Since its initial investment in 2016, Acumen has accompanied Azahar in its growth through strategic guidance at the Board level, including helping the company increase its impact through Lean DataSM surveys and grow its sales within Colombia by setting up two Azahar coffee shops in Bogotá. This year, Acumen introduced Azahar to a funder for its forthcoming Sustainable Coffee Buyer’s Guide—a project to extend the company’s influence by encouraging roasters around the world to buy coffee at prices that ensure farmers make a profit.
To date, Virgilio and his team have invested in nine other agriculture businesses, from organic produce aggregators raising farmers’ incomes for their harvests to chocolate producers sourcing cacao from indigenous communities. Acumen’s approach of using patient capital to support innovative social enterprises like Azahar are proving the role that new, transparent business models can play in restoring peace and stability in Colombia.
With the signing of a peace agreement between the Colombian government and the Revolutionary Armed Forces of Colombia (FARC) guerillas in 2016, even more new opportunities for change are beginning to appear. However, as Acumen has learned in its other markets, so Virgilio and his team learned that business models alone cannot achieve social change. Alongside business models, Virgilio knew it would be essential to cultivate a community of leaders who could expand the chain of peace in Colombia even further.
In 2019, Acumen launched its inaugural cohort of Colombia Fellows, a diverse group of leaders with a collective vision to repair the social fabric of their communities. This includes Fellows like Andrés Felipe Gonzalez, a young urban rapper who was once part of a violent gang near Cali and went on to found Prisioneros de Esperanza, an organization using urban music to teach teens nonviolence, or Clara Inés Hoyos who founded Cimientos del Hogar, an organization enabling women who were victims of the conflict to earn a living by growing and selling aromatic herbs.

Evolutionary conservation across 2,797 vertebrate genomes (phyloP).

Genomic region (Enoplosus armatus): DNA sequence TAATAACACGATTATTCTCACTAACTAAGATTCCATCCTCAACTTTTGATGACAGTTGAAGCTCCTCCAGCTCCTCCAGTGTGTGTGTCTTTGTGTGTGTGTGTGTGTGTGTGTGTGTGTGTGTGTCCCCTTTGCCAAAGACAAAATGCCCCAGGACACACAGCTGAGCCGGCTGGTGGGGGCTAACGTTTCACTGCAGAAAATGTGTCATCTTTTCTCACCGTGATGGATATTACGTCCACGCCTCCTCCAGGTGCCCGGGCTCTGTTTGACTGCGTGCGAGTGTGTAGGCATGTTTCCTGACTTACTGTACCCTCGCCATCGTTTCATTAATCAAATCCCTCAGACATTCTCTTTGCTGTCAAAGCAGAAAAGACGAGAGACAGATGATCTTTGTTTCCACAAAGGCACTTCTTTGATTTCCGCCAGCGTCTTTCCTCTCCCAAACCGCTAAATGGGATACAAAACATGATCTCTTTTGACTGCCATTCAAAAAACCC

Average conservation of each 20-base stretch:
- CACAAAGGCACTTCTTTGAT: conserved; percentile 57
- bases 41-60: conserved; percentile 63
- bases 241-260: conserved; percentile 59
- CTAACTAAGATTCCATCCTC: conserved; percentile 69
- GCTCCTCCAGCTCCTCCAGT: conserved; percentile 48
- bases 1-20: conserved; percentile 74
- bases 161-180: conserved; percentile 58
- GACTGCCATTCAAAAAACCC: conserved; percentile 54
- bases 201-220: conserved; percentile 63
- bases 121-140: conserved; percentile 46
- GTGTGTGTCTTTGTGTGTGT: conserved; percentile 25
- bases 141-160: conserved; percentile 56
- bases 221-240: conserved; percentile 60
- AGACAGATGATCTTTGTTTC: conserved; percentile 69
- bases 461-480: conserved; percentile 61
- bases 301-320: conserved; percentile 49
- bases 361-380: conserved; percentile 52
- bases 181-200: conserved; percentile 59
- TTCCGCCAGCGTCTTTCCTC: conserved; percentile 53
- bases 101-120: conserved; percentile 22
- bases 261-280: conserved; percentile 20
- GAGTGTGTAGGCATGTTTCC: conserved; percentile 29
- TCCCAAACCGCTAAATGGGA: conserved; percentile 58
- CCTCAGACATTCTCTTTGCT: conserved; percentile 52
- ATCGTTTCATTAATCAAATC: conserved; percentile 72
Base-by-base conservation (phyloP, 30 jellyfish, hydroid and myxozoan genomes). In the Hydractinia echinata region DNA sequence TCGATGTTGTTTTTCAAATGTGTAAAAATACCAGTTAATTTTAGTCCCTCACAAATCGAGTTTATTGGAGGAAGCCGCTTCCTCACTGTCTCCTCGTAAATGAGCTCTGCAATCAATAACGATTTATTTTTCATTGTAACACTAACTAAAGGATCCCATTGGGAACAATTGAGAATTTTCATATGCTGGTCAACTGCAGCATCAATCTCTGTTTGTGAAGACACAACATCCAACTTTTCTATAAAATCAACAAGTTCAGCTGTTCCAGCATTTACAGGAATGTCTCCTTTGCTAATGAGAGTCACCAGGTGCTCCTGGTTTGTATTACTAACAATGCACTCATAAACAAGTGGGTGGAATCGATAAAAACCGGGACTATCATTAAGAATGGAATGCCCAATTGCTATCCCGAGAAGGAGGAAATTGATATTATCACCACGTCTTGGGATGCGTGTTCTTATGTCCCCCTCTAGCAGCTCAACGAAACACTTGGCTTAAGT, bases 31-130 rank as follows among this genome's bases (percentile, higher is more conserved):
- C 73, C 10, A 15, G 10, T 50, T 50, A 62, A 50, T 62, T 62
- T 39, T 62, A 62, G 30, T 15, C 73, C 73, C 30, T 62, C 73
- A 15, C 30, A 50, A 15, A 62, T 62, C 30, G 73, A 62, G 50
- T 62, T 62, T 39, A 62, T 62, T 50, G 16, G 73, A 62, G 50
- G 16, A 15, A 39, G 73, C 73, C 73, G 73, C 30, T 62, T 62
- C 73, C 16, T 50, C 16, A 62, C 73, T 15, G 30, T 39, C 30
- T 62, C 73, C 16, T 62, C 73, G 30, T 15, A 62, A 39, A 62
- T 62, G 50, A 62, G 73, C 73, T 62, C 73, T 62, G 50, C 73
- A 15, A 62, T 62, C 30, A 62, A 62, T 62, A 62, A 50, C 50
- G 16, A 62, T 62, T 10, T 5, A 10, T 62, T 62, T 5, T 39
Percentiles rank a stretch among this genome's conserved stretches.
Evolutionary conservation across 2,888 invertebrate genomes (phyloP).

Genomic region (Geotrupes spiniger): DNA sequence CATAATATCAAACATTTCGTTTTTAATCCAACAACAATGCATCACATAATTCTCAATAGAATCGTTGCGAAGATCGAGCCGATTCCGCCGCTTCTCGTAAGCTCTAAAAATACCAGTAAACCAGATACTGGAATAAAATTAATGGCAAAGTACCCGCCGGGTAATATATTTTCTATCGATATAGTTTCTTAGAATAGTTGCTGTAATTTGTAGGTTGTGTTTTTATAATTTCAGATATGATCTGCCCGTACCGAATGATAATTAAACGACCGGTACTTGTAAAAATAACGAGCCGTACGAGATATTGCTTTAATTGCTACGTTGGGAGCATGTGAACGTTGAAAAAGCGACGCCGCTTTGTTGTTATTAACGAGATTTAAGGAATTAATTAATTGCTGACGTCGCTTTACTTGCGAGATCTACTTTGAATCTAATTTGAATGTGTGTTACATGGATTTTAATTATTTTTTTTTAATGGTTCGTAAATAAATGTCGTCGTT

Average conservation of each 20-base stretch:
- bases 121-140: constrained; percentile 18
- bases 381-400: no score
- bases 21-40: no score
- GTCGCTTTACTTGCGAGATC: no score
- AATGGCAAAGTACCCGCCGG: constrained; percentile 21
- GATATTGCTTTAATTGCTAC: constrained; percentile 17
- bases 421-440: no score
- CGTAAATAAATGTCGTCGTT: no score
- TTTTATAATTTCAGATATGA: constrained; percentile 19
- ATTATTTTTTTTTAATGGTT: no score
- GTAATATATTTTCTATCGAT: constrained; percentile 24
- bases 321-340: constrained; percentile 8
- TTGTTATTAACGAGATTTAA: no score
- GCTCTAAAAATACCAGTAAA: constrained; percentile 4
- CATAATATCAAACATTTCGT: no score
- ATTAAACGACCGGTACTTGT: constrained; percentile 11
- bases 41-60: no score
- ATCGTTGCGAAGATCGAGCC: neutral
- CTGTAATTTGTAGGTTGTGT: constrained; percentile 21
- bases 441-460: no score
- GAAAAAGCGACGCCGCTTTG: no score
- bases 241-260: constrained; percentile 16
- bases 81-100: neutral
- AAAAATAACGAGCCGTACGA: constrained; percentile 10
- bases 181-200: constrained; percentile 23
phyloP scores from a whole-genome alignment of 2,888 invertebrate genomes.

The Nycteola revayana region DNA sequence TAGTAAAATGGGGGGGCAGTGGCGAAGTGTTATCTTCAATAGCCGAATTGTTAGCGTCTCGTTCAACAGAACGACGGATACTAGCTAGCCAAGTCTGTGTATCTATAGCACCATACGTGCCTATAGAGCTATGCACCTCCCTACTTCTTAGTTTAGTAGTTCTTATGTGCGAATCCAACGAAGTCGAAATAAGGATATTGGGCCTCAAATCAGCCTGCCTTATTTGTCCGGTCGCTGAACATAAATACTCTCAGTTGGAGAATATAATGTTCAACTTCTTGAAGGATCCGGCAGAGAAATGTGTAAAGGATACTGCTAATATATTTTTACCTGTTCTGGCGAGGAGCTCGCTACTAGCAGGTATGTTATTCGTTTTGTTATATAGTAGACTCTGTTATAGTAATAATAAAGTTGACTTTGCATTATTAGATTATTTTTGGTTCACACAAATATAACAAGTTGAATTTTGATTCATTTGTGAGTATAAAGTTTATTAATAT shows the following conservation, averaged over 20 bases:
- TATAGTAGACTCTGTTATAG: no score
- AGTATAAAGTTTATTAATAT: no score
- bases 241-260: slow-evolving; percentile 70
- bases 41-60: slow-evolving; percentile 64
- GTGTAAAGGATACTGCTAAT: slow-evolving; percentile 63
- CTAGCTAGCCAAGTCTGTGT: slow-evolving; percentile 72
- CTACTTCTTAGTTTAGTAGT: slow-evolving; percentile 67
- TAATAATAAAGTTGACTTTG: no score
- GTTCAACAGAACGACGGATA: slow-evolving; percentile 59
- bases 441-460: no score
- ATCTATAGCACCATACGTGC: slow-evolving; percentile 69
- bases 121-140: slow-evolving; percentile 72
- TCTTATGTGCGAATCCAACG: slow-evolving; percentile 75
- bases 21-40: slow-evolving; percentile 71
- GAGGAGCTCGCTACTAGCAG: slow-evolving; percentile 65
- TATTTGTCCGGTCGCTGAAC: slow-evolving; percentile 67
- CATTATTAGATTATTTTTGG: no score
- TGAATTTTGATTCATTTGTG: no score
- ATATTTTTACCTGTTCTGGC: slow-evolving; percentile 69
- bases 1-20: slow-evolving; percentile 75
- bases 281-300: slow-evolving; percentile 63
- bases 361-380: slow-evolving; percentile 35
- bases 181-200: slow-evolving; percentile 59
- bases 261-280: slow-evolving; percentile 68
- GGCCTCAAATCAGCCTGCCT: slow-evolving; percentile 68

Today, Acumen Latin America has built an interconnected web of role models like Andrés and Clara and business models like Azahar Coffee that are reweaving the fabric of peace in Colombia. We know there’s never a simple, immediate solution to pervasive problems, but we believe that Virgilio and his team’s approach of listening combined with Acumen’s long-term patient capital and leadership development program has the greatest chance of success.
This excerpt on Acumen’s strategy in Colombia comes from our 2019 Annual Report.